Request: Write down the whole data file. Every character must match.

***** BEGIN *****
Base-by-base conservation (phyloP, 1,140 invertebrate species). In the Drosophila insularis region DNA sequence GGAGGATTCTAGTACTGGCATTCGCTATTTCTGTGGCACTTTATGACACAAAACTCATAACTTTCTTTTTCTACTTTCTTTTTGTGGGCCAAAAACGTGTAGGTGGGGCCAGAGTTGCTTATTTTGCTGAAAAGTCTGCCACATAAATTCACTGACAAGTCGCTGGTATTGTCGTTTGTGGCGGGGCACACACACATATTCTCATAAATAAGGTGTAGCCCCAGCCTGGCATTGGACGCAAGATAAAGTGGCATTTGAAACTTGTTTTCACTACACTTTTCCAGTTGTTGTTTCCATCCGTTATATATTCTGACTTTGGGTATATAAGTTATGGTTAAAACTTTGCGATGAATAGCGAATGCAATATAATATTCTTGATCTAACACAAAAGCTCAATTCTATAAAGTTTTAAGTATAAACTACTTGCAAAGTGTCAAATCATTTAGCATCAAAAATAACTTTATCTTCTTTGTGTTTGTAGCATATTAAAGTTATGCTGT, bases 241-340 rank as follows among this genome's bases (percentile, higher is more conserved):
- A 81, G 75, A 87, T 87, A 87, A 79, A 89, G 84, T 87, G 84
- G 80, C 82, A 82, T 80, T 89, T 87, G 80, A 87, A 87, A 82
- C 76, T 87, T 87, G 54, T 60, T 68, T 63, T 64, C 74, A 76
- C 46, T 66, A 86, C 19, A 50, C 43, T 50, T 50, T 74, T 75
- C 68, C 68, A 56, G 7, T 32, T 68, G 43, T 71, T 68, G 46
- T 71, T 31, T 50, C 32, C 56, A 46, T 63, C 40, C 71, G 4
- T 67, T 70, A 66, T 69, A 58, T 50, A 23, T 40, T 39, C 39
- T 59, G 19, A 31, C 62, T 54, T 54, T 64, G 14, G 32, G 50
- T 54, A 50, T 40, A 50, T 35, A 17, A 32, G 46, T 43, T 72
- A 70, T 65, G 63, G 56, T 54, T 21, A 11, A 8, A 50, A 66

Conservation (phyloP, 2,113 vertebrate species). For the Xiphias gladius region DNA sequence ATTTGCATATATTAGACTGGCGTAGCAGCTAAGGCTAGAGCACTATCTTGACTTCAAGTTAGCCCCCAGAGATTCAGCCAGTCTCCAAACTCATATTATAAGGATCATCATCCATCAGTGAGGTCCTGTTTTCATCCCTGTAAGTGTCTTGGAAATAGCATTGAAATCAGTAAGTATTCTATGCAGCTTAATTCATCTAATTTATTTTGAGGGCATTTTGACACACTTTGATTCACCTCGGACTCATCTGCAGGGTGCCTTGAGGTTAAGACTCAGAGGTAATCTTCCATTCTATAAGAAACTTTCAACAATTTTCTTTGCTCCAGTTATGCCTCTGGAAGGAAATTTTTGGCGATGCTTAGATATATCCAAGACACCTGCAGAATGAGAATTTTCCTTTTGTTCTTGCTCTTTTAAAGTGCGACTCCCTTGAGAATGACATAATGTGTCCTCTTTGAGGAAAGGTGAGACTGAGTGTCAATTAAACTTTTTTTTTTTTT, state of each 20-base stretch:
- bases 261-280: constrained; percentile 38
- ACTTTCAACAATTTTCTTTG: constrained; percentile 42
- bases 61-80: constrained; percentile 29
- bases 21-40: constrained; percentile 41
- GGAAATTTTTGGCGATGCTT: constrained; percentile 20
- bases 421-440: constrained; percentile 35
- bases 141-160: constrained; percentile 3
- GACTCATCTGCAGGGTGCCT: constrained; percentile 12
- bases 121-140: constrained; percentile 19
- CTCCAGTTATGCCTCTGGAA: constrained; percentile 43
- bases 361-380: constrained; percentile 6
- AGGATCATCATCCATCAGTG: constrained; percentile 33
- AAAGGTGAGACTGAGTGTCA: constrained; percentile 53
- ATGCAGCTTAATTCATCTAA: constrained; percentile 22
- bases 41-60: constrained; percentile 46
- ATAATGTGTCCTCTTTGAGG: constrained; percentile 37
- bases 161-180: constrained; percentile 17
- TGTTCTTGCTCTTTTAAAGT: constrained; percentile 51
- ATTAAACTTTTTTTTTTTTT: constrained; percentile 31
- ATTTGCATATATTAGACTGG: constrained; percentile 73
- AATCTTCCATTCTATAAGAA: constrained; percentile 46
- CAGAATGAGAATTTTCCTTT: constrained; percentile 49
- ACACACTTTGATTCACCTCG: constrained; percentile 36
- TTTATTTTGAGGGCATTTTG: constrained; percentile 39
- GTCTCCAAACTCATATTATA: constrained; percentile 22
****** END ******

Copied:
Base-by-base conservation (phyloP, 1,140 invertebrate species). In the Drosophila insularis region DNA sequence GGAGGATTCTAGTACTGGCATTCGCTATTTCTGTGGCACTTTATGACACAAAACTCATAACTTTCTTTTTCTACTTTCTTTTTGTGGGCCAAAAACGTGTAGGTGGGGCCAGAGTTGCTTATTTTGCTGAAAAGTCTGCCACATAAATTCACTGACAAGTCGCTGGTATTGTCGTTTGTGGCGGGGCACACACACATATTCTCATAAATAAGGTGTAGCCCCAGCCTGGCATTGGACGCAAGATAAAGTGGCATTTGAAACTTGTTTTCACTACACTTTTCCAGTTGTTGTTTCCATCCGTTATATATTCTGACTTTGGGTATATAAGTTATGGTTAAAACTTTGCGATGAATAGCGAATGCAATATAATATTCTTGATCTAACACAAAAGCTCAATTCTATAAAGTTTTAAGTATAAACTACTTGCAAAGTGTCAAATCATTTAGCATCAAAAATAACTTTATCTTCTTTGTGTTTGTAGCATATTAAAGTTATGCTGT, bases 241-340 rank as follows among this genome's bases (percentile, higher is more conserved):
- A 81, G 75, A 87, T 87, A 87, A 79, A 89, G 84, T 87, G 84
- G 80, C 82, A 82, T 80, T 89, T 87, G 80, A 87, A 87, A 82
- C 76, T 87, T 87, G 54, T 60, T 68, T 63, T 64, C 74, A 76
- C 46, T 66, A 86, C 19, A 50, C 43, T 50, T 50, T 74, T 75
- C 68, C 68, A 56, G 7, T 32, T 68, G 43, T 71, T 68, G 46
- T 71, T 31, T 50, C 32, C 56, A 46, T 63, C 40, C 71, G 4
- T 67, T 70, A 66, T 69, A 58, T 50, A 23, T 40, T 39, C 39
- T 59, G 19, A 31, C 62, T 54, T 54, T 64, G 14, G 32, G 50
- T 54, A 50, T 40, A 50, T 35, A 17, A 32, G 46, T 43, T 72
- A 70, T 65, G 63, G 56, T 54, T 21, A 11, A 8, A 50, A 66

Conservation (phyloP, 2,113 vertebrate species). For the Xiphias gladius region DNA sequence ATTTGCATATATTAGACTGGCGTAGCAGCTAAGGCTAGAGCACTATCTTGACTTCAAGTTAGCCCCCAGAGATTCAGCCAGTCTCCAAACTCATATTATAAGGATCATCATCCATCAGTGAGGTCCTGTTTTCATCCCTGTAAGTGTCTTGGAAATAGCATTGAAATCAGTAAGTATTCTATGCAGCTTAATTCATCTAATTTATTTTGAGGGCATTTTGACACACTTTGATTCACCTCGGACTCATCTGCAGGGTGCCTTGAGGTTAAGACTCAGAGGTAATCTTCCATTCTATAAGAAACTTTCAACAATTTTCTTTGCTCCAGTTATGCCTCTGGAAGGAAATTTTTGGCGATGCTTAGATATATCCAAGACACCTGCAGAATGAGAATTTTCCTTTTGTTCTTGCTCTTTTAAAGTGCGACTCCCTTGAGAATGACATAATGTGTCCTCTTTGAGGAAAGGTGAGACTGAGTGTCAATTAAACTTTTTTTTTTTTT, state of each 20-base stretch:
- bases 261-280: constrained; percentile 38
- ACTTTCAACAATTTTCTTTG: constrained; percentile 42
- bases 61-80: constrained; percentile 29
- bases 21-40: constrained; percentile 41
- GGAAATTTTTGGCGATGCTT: constrained; percentile 20
- bases 421-440: constrained; percentile 35
- bases 141-160: constrained; percentile 3
- GACTCATCTGCAGGGTGCCT: constrained; percentile 12
- bases 121-140: constrained; percentile 19
- CTCCAGTTATGCCTCTGGAA: constrained; percentile 43
- bases 361-380: constrained; percentile 6
- AGGATCATCATCCATCAGTG: constrained; percentile 33
- AAAGGTGAGACTGAGTGTCA: constrained; percentile 53
- ATGCAGCTTAATTCATCTAA: constrained; percentile 22
- bases 41-60: constrained; percentile 46
- ATAATGTGTCCTCTTTGAGG: constrained; percentile 37
- bases 161-180: constrained; percentile 17
- TGTTCTTGCTCTTTTAAAGT: constrained; percentile 51
- ATTAAACTTTTTTTTTTTTT: constrained; percentile 31
- ATTTGCATATATTAGACTGG: constrained; percentile 73
- AATCTTCCATTCTATAAGAA: constrained; percentile 46
- CAGAATGAGAATTTTCCTTT: constrained; percentile 49
- ACACACTTTGATTCACCTCG: constrained; percentile 36
- TTTATTTTGAGGGCATTTTG: constrained; percentile 39
- GTCTCCAAACTCATATTATA: constrained; percentile 22